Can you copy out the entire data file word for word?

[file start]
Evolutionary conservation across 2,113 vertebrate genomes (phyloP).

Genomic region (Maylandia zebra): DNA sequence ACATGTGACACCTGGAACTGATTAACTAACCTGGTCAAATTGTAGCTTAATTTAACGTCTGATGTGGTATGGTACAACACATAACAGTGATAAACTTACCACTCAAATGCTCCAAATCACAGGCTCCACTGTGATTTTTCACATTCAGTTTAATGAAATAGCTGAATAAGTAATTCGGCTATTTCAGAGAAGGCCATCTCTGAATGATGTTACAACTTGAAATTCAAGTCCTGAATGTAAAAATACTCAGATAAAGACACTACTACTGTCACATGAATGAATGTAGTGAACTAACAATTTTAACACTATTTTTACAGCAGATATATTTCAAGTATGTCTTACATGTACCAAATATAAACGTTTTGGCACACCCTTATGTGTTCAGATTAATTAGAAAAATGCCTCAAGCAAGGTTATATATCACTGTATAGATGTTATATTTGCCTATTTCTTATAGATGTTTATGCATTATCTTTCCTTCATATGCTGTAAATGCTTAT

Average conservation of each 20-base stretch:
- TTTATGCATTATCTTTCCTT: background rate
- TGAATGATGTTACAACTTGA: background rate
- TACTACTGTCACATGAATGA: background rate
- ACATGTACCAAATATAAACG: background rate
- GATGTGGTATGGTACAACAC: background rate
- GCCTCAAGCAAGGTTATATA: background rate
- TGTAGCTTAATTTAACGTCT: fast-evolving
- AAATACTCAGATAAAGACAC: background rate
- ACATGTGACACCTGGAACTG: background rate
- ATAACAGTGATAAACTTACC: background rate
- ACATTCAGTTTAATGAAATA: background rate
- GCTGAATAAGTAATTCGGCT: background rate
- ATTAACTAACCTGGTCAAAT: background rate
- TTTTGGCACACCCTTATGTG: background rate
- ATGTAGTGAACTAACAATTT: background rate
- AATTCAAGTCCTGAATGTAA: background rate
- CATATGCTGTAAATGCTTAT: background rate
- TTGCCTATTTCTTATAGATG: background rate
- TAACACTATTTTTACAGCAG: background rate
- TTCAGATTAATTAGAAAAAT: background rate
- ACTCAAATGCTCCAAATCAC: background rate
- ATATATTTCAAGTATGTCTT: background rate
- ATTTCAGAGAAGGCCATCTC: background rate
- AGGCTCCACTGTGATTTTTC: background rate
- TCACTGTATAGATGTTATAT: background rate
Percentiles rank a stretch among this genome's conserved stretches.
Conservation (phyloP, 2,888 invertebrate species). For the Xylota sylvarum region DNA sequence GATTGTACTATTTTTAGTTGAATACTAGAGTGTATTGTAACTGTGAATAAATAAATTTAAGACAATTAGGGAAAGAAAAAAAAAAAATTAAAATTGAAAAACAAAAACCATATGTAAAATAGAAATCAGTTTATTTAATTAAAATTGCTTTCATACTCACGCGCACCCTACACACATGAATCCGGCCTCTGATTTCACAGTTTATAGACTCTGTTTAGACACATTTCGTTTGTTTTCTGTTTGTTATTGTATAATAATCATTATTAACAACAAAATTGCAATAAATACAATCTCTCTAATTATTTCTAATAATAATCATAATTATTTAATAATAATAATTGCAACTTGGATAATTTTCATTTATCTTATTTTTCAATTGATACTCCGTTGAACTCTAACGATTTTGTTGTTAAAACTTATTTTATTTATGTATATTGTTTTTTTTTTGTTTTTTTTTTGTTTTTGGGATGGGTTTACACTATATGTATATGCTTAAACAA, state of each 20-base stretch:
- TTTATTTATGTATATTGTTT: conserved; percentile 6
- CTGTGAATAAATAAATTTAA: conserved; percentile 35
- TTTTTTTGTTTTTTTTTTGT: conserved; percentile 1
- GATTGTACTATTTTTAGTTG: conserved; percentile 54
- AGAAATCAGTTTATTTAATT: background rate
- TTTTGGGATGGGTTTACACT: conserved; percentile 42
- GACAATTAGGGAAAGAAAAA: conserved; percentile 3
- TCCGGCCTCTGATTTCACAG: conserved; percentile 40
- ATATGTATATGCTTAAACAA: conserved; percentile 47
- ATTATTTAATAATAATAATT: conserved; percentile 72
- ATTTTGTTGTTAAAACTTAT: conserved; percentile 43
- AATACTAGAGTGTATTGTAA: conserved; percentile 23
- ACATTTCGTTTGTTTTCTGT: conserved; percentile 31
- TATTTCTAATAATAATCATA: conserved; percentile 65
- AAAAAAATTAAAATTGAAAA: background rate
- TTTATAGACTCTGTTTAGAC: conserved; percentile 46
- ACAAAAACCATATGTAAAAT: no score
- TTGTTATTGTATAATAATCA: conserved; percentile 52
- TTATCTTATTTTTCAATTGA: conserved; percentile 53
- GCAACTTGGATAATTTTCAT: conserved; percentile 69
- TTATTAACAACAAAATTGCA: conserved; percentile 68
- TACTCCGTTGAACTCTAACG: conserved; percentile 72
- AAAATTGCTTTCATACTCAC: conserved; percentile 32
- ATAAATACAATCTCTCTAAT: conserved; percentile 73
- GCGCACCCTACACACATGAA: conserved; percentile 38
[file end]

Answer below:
Evolutionary conservation across 2,113 vertebrate genomes (phyloP).

Genomic region (Maylandia zebra): DNA sequence ACATGTGACACCTGGAACTGATTAACTAACCTGGTCAAATTGTAGCTTAATTTAACGTCTGATGTGGTATGGTACAACACATAACAGTGATAAACTTACCACTCAAATGCTCCAAATCACAGGCTCCACTGTGATTTTTCACATTCAGTTTAATGAAATAGCTGAATAAGTAATTCGGCTATTTCAGAGAAGGCCATCTCTGAATGATGTTACAACTTGAAATTCAAGTCCTGAATGTAAAAATACTCAGATAAAGACACTACTACTGTCACATGAATGAATGTAGTGAACTAACAATTTTAACACTATTTTTACAGCAGATATATTTCAAGTATGTCTTACATGTACCAAATATAAACGTTTTGGCACACCCTTATGTGTTCAGATTAATTAGAAAAATGCCTCAAGCAAGGTTATATATCACTGTATAGATGTTATATTTGCCTATTTCTTATAGATGTTTATGCATTATCTTTCCTTCATATGCTGTAAATGCTTAT

Average conservation of each 20-base stretch:
- TTTATGCATTATCTTTCCTT: background rate
- TGAATGATGTTACAACTTGA: background rate
- TACTACTGTCACATGAATGA: background rate
- ACATGTACCAAATATAAACG: background rate
- GATGTGGTATGGTACAACAC: background rate
- GCCTCAAGCAAGGTTATATA: background rate
- TGTAGCTTAATTTAACGTCT: fast-evolving
- AAATACTCAGATAAAGACAC: background rate
- ACATGTGACACCTGGAACTG: background rate
- ATAACAGTGATAAACTTACC: background rate
- ACATTCAGTTTAATGAAATA: background rate
- GCTGAATAAGTAATTCGGCT: background rate
- ATTAACTAACCTGGTCAAAT: background rate
- TTTTGGCACACCCTTATGTG: background rate
- ATGTAGTGAACTAACAATTT: background rate
- AATTCAAGTCCTGAATGTAA: background rate
- CATATGCTGTAAATGCTTAT: background rate
- TTGCCTATTTCTTATAGATG: background rate
- TAACACTATTTTTACAGCAG: background rate
- TTCAGATTAATTAGAAAAAT: background rate
- ACTCAAATGCTCCAAATCAC: background rate
- ATATATTTCAAGTATGTCTT: background rate
- ATTTCAGAGAAGGCCATCTC: background rate
- AGGCTCCACTGTGATTTTTC: background rate
- TCACTGTATAGATGTTATAT: background rate
Percentiles rank a stretch among this genome's conserved stretches.
Conservation (phyloP, 2,888 invertebrate species). For the Xylota sylvarum region DNA sequence GATTGTACTATTTTTAGTTGAATACTAGAGTGTATTGTAACTGTGAATAAATAAATTTAAGACAATTAGGGAAAGAAAAAAAAAAAATTAAAATTGAAAAACAAAAACCATATGTAAAATAGAAATCAGTTTATTTAATTAAAATTGCTTTCATACTCACGCGCACCCTACACACATGAATCCGGCCTCTGATTTCACAGTTTATAGACTCTGTTTAGACACATTTCGTTTGTTTTCTGTTTGTTATTGTATAATAATCATTATTAACAACAAAATTGCAATAAATACAATCTCTCTAATTATTTCTAATAATAATCATAATTATTTAATAATAATAATTGCAACTTGGATAATTTTCATTTATCTTATTTTTCAATTGATACTCCGTTGAACTCTAACGATTTTGTTGTTAAAACTTATTTTATTTATGTATATTGTTTTTTTTTTGTTTTTTTTTTGTTTTTGGGATGGGTTTACACTATATGTATATGCTTAAACAA, state of each 20-base stretch:
- TTTATTTATGTATATTGTTT: conserved; percentile 6
- CTGTGAATAAATAAATTTAA: conserved; percentile 35
- TTTTTTTGTTTTTTTTTTGT: conserved; percentile 1
- GATTGTACTATTTTTAGTTG: conserved; percentile 54
- AGAAATCAGTTTATTTAATT: background rate
- TTTTGGGATGGGTTTACACT: conserved; percentile 42
- GACAATTAGGGAAAGAAAAA: conserved; percentile 3
- TCCGGCCTCTGATTTCACAG: conserved; percentile 40
- ATATGTATATGCTTAAACAA: conserved; percentile 47
- ATTATTTAATAATAATAATT: conserved; percentile 72
- ATTTTGTTGTTAAAACTTAT: conserved; percentile 43
- AATACTAGAGTGTATTGTAA: conserved; percentile 23
- ACATTTCGTTTGTTTTCTGT: conserved; percentile 31
- TATTTCTAATAATAATCATA: conserved; percentile 65
- AAAAAAATTAAAATTGAAAA: background rate
- TTTATAGACTCTGTTTAGAC: conserved; percentile 46
- ACAAAAACCATATGTAAAAT: no score
- TTGTTATTGTATAATAATCA: conserved; percentile 52
- TTATCTTATTTTTCAATTGA: conserved; percentile 53
- GCAACTTGGATAATTTTCAT: conserved; percentile 69
- TTATTAACAACAAAATTGCA: conserved; percentile 68
- TACTCCGTTGAACTCTAACG: conserved; percentile 72
- AAAATTGCTTTCATACTCAC: conserved; percentile 32
- ATAAATACAATCTCTCTAAT: conserved; percentile 73
- GCGCACCCTACACACATGAA: conserved; percentile 38